PHOTO: Jahi Chikwendiu/The Washington Post/Getty Images

Tennessee’s largest district, Shelby County Schools, is slated to add more school resource officers under the proposed budget for next school year.

Superintendent Dorsey Hopson earmarked $2 million to hire 30 school resource officers in addition to the 98 already in some of its 150-plus schools. The school board is scheduled to vote on the budget Tuesday.

But an increase in law enforcement officers could have unintended consequences.

A new state law that bans local governments from refusing to cooperate with federal immigration officials could put school resource officers in an awkward position.

Tennessee Education Commissioner Candice McQueen recently reminded school personnel they are not obligated to release student information regarding immigration status. School resource officers employed by police or sheriff’s departments, however, do not answer to school districts. Shelby County Schools is still reviewing the law, but school board members have previously gone on the record emphasizing their commitment to protecting undocumented students.

“Right now we are just trying to get a better understanding of the law and the impact that it may have,” said Natalia Powers, a district spokeswoman.

Also, incidents of excessive force and racial bias toward black students have cropped up in recent years. Two white Memphis officers were fired in 2013 after hitting a black student and wrestling her to the ground because she was “yelling and cussing” on school grounds. And mothers of four elementary school students recently filed a lawsuit against a Murfreesboro officer who arrested them at school in 2016 for failing to break up a fight that occurred off-campus.

Just how common those incidents are in Memphis is unclear. In response to Chalkbeat’s query for the number and type of complaints in the last two school years, Shelby County Schools said it “does not have any documents responsive to this request.”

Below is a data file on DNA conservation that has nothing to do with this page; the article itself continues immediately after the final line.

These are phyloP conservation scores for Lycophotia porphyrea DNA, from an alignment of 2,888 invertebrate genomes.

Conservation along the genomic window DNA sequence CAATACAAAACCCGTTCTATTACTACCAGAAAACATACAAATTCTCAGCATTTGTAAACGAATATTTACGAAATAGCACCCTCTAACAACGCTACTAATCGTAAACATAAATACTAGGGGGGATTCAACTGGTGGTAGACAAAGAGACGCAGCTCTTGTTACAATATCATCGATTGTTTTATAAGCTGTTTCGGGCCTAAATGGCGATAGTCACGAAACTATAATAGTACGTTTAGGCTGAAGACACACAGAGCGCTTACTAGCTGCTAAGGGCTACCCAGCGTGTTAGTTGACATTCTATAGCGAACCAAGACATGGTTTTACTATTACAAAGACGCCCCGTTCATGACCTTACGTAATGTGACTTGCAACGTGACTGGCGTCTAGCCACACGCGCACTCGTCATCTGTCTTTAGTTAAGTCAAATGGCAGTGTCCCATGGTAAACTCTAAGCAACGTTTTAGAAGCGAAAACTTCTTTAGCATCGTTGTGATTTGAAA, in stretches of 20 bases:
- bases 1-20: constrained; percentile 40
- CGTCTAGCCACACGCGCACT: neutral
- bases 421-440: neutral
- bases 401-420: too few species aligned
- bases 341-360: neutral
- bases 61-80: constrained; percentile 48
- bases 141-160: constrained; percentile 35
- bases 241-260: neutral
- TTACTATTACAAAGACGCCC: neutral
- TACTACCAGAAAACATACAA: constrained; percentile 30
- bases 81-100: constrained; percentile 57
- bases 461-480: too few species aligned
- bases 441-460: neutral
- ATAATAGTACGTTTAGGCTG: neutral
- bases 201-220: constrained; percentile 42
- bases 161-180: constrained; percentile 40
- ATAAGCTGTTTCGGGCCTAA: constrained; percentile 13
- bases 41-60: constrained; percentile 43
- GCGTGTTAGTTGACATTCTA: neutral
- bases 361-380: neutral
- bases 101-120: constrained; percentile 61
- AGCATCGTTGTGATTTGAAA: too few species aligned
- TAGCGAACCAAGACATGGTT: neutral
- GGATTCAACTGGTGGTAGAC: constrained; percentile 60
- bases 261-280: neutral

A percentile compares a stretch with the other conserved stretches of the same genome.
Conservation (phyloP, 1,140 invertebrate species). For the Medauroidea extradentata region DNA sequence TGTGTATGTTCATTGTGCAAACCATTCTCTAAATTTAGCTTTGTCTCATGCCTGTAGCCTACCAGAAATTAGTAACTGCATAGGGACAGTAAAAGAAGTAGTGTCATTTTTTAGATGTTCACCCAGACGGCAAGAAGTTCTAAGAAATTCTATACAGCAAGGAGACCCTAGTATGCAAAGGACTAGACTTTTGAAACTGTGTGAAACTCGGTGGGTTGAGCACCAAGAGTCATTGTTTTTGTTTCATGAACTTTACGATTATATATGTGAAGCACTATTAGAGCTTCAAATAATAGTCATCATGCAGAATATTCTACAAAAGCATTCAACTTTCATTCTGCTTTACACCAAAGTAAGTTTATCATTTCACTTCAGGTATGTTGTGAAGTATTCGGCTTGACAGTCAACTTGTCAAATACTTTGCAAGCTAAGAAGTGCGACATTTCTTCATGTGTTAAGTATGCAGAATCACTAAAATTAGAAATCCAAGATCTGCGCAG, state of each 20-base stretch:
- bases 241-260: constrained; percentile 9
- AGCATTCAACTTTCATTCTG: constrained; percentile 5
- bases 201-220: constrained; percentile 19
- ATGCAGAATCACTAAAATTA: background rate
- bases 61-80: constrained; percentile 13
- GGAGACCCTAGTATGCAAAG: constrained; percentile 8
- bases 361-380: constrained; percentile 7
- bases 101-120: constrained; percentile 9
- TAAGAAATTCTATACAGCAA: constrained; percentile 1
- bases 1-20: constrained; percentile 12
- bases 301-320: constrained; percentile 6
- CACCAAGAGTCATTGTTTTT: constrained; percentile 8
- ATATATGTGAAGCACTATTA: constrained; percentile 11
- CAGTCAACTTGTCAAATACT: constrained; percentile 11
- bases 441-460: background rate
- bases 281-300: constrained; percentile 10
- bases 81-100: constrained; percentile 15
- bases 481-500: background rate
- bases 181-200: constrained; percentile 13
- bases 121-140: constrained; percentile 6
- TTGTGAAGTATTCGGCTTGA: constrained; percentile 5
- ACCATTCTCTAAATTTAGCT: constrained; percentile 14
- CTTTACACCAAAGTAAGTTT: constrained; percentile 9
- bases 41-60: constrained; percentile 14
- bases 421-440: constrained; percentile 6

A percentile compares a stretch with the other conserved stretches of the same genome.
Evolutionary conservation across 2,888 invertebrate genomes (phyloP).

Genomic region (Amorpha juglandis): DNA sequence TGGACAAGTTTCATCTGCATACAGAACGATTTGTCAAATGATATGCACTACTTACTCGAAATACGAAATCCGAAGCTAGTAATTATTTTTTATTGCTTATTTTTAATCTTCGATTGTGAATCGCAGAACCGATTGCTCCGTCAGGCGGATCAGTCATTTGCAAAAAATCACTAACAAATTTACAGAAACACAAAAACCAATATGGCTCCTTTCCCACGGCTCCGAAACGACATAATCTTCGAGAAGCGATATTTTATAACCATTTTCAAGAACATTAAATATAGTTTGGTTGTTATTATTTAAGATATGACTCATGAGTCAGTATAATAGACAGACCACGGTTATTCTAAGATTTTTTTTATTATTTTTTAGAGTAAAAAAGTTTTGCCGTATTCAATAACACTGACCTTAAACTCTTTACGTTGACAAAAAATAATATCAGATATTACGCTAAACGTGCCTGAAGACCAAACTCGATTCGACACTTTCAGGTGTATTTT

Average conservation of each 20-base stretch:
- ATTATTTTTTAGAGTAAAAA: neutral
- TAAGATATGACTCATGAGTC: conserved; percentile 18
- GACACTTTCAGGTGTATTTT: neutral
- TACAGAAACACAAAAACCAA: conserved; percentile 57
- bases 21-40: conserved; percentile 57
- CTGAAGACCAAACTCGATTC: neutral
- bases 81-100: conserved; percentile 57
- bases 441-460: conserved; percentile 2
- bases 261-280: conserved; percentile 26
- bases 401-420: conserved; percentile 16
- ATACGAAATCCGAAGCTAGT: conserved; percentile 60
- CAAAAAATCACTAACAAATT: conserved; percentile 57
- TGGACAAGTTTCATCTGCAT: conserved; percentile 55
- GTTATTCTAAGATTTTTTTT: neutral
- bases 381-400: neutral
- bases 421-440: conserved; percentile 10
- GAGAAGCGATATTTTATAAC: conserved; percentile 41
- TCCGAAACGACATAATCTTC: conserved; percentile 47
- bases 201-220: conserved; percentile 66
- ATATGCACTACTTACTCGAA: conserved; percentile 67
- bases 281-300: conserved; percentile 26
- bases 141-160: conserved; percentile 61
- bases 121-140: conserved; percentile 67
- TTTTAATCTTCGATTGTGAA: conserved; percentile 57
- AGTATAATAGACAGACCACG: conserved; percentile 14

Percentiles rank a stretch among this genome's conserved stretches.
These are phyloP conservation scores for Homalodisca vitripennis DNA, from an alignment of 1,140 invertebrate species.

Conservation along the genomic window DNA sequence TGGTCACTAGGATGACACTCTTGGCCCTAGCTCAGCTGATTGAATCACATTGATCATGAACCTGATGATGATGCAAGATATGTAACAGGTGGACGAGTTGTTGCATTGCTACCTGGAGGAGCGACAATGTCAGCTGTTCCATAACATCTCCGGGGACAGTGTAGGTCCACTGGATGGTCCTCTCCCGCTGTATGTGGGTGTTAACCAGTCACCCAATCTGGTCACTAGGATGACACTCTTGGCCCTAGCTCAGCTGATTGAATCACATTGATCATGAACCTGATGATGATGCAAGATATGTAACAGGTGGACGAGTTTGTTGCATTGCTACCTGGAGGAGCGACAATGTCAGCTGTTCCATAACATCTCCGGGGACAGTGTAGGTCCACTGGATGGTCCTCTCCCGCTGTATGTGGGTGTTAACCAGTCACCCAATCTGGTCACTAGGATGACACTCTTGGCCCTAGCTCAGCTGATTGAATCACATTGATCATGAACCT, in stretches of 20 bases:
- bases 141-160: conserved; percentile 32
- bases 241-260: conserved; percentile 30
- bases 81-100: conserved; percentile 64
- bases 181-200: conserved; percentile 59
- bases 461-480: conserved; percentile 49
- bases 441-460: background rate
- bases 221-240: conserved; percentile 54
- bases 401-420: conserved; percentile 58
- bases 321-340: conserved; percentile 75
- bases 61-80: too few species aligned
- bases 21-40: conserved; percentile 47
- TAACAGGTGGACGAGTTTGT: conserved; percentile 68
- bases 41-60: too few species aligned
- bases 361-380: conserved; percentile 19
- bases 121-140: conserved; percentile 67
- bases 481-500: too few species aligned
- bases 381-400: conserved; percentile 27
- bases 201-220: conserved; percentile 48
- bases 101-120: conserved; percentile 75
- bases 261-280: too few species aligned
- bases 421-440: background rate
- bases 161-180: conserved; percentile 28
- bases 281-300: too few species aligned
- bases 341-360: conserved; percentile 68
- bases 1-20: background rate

Currently, 38 school resource officers are sheriff’s deputies, and the rest are security officers hired by Shelby County Schools. The officers respond and work to prevent criminal activity in all high schools and middle schools, Hopson said. The 30 additional officers would augment staffing at some schools and for the first time, branch out to some elementary schools. Hopson said those decisions will be based on crime rates in surrounding neighborhoods and school incidents.

Hopson’s initial recommendation for more school resource officers was in response to the school shooting in Parkland, Florida, that killed 17 people and sparked a wave of student activism on school safety, including in Memphis.

Gov. Bill Haslam’s recent $30 million budget boost would allow school districts across Tennessee to hire more law enforcement officers or improve building security. Measures to arm some teachers with guns or outlaw certain types of guns have fallen flat.

For more on the role and history of school resource officers in Tennessee, read our five things to know.

Sheriff’s deputies and district security officers meet weekly, said Capt. Dallas Lavergne of the Shelby County Sheriff’s Office. When the Memphis Police Department pulled their officers out of school buildings following the merger of city and county school systems, the county Sheriff’s Office replaced them with deputies.

All deputy recruits go through school resource officer training, and those who are assigned to schools get additional annual training. In a 2013 review of police academies across the nation, Tennessee was cited as the only state that had specific training for officers deployed to schools.